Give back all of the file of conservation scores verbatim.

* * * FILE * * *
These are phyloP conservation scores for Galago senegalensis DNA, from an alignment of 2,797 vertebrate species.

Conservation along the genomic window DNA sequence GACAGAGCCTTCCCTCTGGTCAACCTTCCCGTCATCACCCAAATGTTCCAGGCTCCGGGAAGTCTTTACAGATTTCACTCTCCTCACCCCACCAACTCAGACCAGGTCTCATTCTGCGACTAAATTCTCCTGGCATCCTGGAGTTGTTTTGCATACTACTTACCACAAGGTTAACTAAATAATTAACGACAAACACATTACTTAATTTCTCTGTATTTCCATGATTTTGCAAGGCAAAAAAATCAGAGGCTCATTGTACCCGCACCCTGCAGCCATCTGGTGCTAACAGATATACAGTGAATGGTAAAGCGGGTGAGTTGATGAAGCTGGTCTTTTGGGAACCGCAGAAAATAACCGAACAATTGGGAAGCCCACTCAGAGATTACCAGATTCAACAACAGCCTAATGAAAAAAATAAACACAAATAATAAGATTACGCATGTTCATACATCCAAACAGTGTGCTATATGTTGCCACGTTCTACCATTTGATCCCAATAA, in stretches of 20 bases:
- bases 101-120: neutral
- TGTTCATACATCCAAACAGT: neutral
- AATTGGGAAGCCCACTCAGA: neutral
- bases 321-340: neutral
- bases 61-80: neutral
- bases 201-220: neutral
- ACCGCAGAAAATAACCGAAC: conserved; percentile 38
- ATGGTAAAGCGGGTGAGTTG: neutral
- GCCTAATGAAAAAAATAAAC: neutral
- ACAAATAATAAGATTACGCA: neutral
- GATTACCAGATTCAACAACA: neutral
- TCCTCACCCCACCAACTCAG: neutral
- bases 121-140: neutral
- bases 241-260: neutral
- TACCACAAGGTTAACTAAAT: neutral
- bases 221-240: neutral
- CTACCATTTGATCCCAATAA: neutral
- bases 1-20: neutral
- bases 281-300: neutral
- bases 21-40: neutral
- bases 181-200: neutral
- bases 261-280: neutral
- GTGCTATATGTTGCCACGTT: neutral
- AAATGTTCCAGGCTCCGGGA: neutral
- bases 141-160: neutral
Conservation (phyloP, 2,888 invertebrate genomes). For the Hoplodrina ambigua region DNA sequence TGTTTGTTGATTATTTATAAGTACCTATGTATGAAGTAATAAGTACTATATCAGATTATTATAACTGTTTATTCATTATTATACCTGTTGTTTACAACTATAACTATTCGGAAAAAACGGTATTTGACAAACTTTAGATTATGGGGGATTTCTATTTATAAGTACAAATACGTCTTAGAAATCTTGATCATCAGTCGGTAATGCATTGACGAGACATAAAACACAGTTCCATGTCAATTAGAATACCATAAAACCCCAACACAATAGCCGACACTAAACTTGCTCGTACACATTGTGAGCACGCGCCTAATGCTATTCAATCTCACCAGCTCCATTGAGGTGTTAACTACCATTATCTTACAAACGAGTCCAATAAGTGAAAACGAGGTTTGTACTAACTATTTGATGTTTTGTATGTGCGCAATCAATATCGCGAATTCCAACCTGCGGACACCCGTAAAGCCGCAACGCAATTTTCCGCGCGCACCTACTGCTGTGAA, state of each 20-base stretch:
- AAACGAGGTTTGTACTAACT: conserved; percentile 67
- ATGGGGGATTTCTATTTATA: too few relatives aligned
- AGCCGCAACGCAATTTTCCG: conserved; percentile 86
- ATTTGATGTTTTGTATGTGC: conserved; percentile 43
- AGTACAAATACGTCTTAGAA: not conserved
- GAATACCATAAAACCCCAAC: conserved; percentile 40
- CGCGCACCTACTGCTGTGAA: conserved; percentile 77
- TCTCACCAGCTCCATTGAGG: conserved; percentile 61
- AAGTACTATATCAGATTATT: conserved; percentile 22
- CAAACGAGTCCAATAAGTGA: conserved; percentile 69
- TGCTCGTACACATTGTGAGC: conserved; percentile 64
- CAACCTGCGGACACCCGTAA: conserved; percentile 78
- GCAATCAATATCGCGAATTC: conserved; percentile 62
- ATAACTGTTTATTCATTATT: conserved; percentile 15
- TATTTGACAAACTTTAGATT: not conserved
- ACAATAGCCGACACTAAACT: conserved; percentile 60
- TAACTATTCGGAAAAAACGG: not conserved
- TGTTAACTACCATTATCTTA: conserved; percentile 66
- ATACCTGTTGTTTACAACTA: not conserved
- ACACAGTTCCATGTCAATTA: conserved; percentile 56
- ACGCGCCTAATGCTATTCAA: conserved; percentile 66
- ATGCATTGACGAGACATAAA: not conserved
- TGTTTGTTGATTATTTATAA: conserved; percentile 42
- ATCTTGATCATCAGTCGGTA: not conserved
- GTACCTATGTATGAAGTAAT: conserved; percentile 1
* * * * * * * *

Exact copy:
These are phyloP conservation scores for Galago senegalensis DNA, from an alignment of 2,797 vertebrate species.

Conservation along the genomic window DNA sequence GACAGAGCCTTCCCTCTGGTCAACCTTCCCGTCATCACCCAAATGTTCCAGGCTCCGGGAAGTCTTTACAGATTTCACTCTCCTCACCCCACCAACTCAGACCAGGTCTCATTCTGCGACTAAATTCTCCTGGCATCCTGGAGTTGTTTTGCATACTACTTACCACAAGGTTAACTAAATAATTAACGACAAACACATTACTTAATTTCTCTGTATTTCCATGATTTTGCAAGGCAAAAAAATCAGAGGCTCATTGTACCCGCACCCTGCAGCCATCTGGTGCTAACAGATATACAGTGAATGGTAAAGCGGGTGAGTTGATGAAGCTGGTCTTTTGGGAACCGCAGAAAATAACCGAACAATTGGGAAGCCCACTCAGAGATTACCAGATTCAACAACAGCCTAATGAAAAAAATAAACACAAATAATAAGATTACGCATGTTCATACATCCAAACAGTGTGCTATATGTTGCCACGTTCTACCATTTGATCCCAATAA, in stretches of 20 bases:
- bases 101-120: neutral
- TGTTCATACATCCAAACAGT: neutral
- AATTGGGAAGCCCACTCAGA: neutral
- bases 321-340: neutral
- bases 61-80: neutral
- bases 201-220: neutral
- ACCGCAGAAAATAACCGAAC: conserved; percentile 38
- ATGGTAAAGCGGGTGAGTTG: neutral
- GCCTAATGAAAAAAATAAAC: neutral
- ACAAATAATAAGATTACGCA: neutral
- GATTACCAGATTCAACAACA: neutral
- TCCTCACCCCACCAACTCAG: neutral
- bases 121-140: neutral
- bases 241-260: neutral
- TACCACAAGGTTAACTAAAT: neutral
- bases 221-240: neutral
- CTACCATTTGATCCCAATAA: neutral
- bases 1-20: neutral
- bases 281-300: neutral
- bases 21-40: neutral
- bases 181-200: neutral
- bases 261-280: neutral
- GTGCTATATGTTGCCACGTT: neutral
- AAATGTTCCAGGCTCCGGGA: neutral
- bases 141-160: neutral
Conservation (phyloP, 2,888 invertebrate genomes). For the Hoplodrina ambigua region DNA sequence TGTTTGTTGATTATTTATAAGTACCTATGTATGAAGTAATAAGTACTATATCAGATTATTATAACTGTTTATTCATTATTATACCTGTTGTTTACAACTATAACTATTCGGAAAAAACGGTATTTGACAAACTTTAGATTATGGGGGATTTCTATTTATAAGTACAAATACGTCTTAGAAATCTTGATCATCAGTCGGTAATGCATTGACGAGACATAAAACACAGTTCCATGTCAATTAGAATACCATAAAACCCCAACACAATAGCCGACACTAAACTTGCTCGTACACATTGTGAGCACGCGCCTAATGCTATTCAATCTCACCAGCTCCATTGAGGTGTTAACTACCATTATCTTACAAACGAGTCCAATAAGTGAAAACGAGGTTTGTACTAACTATTTGATGTTTTGTATGTGCGCAATCAATATCGCGAATTCCAACCTGCGGACACCCGTAAAGCCGCAACGCAATTTTCCGCGCGCACCTACTGCTGTGAA, state of each 20-base stretch:
- AAACGAGGTTTGTACTAACT: conserved; percentile 67
- ATGGGGGATTTCTATTTATA: too few relatives aligned
- AGCCGCAACGCAATTTTCCG: conserved; percentile 86
- ATTTGATGTTTTGTATGTGC: conserved; percentile 43
- AGTACAAATACGTCTTAGAA: not conserved
- GAATACCATAAAACCCCAAC: conserved; percentile 40
- CGCGCACCTACTGCTGTGAA: conserved; percentile 77
- TCTCACCAGCTCCATTGAGG: conserved; percentile 61
- AAGTACTATATCAGATTATT: conserved; percentile 22
- CAAACGAGTCCAATAAGTGA: conserved; percentile 69
- TGCTCGTACACATTGTGAGC: conserved; percentile 64
- CAACCTGCGGACACCCGTAA: conserved; percentile 78
- GCAATCAATATCGCGAATTC: conserved; percentile 62
- ATAACTGTTTATTCATTATT: conserved; percentile 15
- TATTTGACAAACTTTAGATT: not conserved
- ACAATAGCCGACACTAAACT: conserved; percentile 60
- TAACTATTCGGAAAAAACGG: not conserved
- TGTTAACTACCATTATCTTA: conserved; percentile 66
- ATACCTGTTGTTTACAACTA: not conserved
- ACACAGTTCCATGTCAATTA: conserved; percentile 56
- ACGCGCCTAATGCTATTCAA: conserved; percentile 66
- ATGCATTGACGAGACATAAA: not conserved
- TGTTTGTTGATTATTTATAA: conserved; percentile 42
- ATCTTGATCATCAGTCGGTA: not conserved
- GTACCTATGTATGAAGTAAT: conserved; percentile 1